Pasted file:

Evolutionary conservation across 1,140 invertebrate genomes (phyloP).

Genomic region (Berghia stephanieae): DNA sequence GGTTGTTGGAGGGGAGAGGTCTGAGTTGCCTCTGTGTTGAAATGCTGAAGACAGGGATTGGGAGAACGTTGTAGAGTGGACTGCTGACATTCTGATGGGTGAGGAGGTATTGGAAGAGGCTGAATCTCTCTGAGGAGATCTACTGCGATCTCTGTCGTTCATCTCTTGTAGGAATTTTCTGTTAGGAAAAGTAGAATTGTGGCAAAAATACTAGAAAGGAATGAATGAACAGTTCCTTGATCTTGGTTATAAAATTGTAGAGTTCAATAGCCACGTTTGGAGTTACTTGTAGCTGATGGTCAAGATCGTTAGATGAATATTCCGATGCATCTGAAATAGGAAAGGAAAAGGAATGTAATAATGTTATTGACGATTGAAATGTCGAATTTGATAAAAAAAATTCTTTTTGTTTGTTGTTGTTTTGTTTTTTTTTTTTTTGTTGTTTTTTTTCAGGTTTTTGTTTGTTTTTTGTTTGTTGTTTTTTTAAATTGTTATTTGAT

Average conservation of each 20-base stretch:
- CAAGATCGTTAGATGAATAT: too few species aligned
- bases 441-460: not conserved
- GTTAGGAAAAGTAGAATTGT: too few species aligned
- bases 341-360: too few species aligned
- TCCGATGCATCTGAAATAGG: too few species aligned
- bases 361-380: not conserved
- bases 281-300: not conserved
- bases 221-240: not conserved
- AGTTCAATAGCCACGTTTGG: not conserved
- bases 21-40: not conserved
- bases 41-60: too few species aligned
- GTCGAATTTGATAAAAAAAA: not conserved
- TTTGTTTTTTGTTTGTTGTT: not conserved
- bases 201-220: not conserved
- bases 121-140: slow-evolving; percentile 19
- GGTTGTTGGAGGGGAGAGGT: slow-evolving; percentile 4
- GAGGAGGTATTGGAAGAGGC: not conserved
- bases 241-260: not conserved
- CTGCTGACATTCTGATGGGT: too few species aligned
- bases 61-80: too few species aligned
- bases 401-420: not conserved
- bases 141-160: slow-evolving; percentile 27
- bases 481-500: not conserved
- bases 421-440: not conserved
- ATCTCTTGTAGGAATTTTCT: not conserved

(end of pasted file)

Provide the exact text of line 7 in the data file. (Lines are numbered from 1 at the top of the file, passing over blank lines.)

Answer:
- bases 341-360: too few species aligned